By Ewan Roberts
Not so long ago, Tuesday's Champions League encounter at Old Trafford would have been a clash between two titans; the reigning Premier League holders against the champions of Germany and Europe. But not any more.
Manchester United's plummet towards mediocrity has been such that they go into the quarter-finals as overwhelming underdogs against Bayern Munich and hold little hope of keeping the score respectable, let alone upsetting the odds – and it is easy to see why.
|Unbeatable Bayern versus record-breakingly bad United
While the Red Devils' struggles have prompted a fly-past protest against beleaguered boss David Moyes, the Bavarians have effortlessly swept away all before them to be crowned Bundesliga champions with seven games remaining. It is the earliest any side has won the division, and Pep Guardiola's men remain on course to finish the domestic season unbeaten.
Their current 2.9 goals per game average would take them to 99 for the season, two shy of the long-standing, and still assailable, 101-goal haul in the 1971-72 season that remains a Bundesliga scoring record – though this season's Bayern already boast a better goal difference (+66) than the side that won the title in such spectacular fashion 42 years ago (+63).
If die Roten, unbeaten in 53 games, can win five of their remaining six league matches, they will also better the record 29 wins in a single season they posted last year, while 14 more points would see them trump the record points haul they also posted last term.
United, meanwhile, will finish outside the top four for the first time in the Premier League era. They have picked up as many points at home as Norwich City (24 – almost half as many as Chelsea), scored as many home goals as Stoke and West Ham (22 compared to Bayern's 42 in two fewer games), and been beaten six times at Old Trafford this season – the most in a single season since the Premier League began.
Their respective records in so-called 'big games' stand miles apart, too, though it should be noted that the Premier League is more competitive at the top end than the Bundesliga. Bayern have won 10 of 11 games against the top seven, scoring 33 times, while United have won one of 11, netting just five times. Additionally, Bayern's longest winning streak stands at 19 games compared to four for United.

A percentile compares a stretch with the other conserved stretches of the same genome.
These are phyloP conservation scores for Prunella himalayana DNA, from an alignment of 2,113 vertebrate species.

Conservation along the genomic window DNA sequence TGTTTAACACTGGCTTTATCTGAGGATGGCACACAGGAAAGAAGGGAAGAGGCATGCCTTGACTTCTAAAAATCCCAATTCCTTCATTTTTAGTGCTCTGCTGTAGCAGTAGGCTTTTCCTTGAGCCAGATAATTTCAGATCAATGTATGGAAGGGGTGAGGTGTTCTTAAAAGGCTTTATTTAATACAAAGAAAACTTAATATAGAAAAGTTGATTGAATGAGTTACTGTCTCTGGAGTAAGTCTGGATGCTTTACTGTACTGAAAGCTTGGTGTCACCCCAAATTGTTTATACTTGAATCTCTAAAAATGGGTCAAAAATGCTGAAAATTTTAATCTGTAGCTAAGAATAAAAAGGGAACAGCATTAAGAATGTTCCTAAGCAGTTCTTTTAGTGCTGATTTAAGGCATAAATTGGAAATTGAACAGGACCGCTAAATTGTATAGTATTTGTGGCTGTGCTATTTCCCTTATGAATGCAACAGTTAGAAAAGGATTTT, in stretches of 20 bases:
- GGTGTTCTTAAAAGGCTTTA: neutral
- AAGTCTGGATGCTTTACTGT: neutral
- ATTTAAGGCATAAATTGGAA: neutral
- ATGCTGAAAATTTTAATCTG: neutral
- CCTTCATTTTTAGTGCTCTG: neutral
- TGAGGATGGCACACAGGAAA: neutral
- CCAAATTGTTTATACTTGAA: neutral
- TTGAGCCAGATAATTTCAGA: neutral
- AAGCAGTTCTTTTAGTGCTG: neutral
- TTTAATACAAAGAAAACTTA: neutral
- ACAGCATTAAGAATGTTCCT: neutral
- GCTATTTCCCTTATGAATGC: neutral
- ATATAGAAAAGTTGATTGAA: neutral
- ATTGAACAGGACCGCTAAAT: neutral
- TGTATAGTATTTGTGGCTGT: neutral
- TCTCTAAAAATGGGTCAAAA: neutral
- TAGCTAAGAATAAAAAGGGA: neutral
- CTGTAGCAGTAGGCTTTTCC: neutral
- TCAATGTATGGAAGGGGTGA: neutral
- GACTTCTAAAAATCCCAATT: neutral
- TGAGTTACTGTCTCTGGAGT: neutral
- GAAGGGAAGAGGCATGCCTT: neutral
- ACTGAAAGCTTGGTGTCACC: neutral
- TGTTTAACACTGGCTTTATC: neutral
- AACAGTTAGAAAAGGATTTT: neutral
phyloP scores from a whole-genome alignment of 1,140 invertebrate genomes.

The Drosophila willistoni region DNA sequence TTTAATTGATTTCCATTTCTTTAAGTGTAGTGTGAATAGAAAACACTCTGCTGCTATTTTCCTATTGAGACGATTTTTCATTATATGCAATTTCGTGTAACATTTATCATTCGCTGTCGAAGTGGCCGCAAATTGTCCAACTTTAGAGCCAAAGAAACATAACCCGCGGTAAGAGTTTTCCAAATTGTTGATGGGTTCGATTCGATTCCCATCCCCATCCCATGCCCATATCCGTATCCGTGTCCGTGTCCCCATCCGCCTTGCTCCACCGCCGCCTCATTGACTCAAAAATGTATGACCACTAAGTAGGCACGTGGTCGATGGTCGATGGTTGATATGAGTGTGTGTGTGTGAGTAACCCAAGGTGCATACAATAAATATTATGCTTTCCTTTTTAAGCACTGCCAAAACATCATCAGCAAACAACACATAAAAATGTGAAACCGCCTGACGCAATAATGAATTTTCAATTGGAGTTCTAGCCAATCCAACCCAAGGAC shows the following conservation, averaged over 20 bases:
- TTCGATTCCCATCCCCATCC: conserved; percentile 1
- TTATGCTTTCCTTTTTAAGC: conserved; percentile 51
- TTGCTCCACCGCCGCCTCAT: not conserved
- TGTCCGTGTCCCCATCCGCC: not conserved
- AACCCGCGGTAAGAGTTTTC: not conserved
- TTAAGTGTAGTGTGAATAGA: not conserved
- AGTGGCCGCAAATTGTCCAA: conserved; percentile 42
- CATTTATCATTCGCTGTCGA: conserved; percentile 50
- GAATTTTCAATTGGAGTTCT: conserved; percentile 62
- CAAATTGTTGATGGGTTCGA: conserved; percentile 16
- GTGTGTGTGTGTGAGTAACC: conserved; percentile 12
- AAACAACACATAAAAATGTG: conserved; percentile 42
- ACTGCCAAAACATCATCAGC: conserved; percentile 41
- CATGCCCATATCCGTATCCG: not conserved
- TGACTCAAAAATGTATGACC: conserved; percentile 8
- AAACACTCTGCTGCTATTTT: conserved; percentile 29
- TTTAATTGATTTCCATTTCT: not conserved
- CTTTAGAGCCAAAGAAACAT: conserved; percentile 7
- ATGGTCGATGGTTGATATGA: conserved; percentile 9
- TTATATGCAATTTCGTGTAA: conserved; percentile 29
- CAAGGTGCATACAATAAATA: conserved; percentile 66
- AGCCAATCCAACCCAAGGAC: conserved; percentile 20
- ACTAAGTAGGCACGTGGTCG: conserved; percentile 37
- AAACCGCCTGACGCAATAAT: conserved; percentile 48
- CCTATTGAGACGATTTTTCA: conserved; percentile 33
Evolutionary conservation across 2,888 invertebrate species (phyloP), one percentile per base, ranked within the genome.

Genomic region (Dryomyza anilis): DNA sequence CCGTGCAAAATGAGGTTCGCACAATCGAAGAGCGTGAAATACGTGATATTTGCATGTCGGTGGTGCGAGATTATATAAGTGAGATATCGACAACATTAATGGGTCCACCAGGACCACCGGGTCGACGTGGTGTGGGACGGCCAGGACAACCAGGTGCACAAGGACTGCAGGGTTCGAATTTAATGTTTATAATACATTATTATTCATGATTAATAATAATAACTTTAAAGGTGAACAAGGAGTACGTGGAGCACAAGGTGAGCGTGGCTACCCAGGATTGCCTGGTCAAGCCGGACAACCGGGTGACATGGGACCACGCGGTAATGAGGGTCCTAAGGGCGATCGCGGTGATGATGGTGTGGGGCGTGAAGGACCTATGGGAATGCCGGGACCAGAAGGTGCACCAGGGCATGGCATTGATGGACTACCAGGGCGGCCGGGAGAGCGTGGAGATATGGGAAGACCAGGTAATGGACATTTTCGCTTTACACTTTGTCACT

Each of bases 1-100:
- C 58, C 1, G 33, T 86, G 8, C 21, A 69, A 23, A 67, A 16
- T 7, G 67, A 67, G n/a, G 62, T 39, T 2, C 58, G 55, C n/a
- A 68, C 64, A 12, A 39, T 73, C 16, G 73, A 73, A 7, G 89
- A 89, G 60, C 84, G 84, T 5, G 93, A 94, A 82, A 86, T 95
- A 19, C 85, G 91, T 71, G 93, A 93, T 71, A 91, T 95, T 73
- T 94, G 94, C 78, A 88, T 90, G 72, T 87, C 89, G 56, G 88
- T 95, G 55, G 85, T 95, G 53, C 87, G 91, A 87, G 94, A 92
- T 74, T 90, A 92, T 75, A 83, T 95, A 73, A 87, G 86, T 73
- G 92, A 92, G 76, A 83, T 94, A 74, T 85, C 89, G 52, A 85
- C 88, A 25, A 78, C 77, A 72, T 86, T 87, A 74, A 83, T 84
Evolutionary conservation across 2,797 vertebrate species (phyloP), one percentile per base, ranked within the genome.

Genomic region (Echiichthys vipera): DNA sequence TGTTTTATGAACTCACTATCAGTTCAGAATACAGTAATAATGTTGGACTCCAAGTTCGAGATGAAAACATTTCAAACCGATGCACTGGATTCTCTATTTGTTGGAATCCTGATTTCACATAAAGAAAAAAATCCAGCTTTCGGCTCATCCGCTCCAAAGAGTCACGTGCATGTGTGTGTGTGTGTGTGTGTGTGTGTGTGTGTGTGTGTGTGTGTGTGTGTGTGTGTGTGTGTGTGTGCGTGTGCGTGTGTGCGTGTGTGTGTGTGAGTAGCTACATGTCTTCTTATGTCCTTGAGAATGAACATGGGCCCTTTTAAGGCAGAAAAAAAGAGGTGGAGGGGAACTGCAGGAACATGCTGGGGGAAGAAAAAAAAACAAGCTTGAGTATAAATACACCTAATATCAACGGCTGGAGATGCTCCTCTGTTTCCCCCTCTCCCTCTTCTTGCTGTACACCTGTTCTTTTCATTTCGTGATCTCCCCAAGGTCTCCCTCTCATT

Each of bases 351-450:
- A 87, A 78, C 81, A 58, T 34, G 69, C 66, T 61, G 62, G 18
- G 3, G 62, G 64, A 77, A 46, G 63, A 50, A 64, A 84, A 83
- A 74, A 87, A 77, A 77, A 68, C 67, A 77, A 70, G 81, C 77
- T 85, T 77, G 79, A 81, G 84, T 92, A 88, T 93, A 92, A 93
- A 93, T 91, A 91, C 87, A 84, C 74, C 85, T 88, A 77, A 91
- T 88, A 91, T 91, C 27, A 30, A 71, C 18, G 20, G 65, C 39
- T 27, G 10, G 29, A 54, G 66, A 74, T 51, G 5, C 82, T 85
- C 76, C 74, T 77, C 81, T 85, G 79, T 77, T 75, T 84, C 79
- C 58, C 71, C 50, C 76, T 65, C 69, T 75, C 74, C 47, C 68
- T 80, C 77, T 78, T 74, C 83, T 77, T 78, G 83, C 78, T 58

|Individual battles: Bayern's right flank against Buttner
United fans will need no reminding of the havoc Arjen Robben can cause; it was his spectacular volley that knocked them out of the Champions League in the 2009-10 season. And, since that goal, the Dutchman has only become deadlier, marrying his frightening pace and explosive left foot with renewed work rate and a greater awareness of his responsibilities within the team.
More problematic still is that United must face this threat without first-choice left-back Patrice Evra. Instead Alexander Buttner, who has made just three starts in the Premier League this season, will be tasked with containing his compatriot in what stands out as the most one-sided of numerous individual mismatches across the pitch. “It's going to be a tough day,” remarked the full-back. You can say that again.
The former Vitesse defender, the epitome of United's neglectful approach to squad building in recent years, is plainly out of his depth. In two years at Old Trafford he has collected a measly four clean sheets (and two of those were against Reading and Wigan, who are no longer in the top flight), he has never been trusted in big matches, is more reckless than the man he will deputise for (conceding fouls twice as often) and does not possess the attacking venom to push Robben back.
On top of that, if Guardiola decides to use Philipp Lahm at right-back, as he has done in recent Champions League matches, then Buttner will have to deal with his surging, overlapping runs. The Bayern skipper has created 29 chances in the Bundesliga – only two United players have mustered more – and was decisive against Arsenal both this year and last. The 30-year-old's sniping runs in unison with Robben's trickery will test Buttner to breaking point. Even if Rafinha starts on the right it will be no easier; the Brazilian has created 30 chances in the league this season.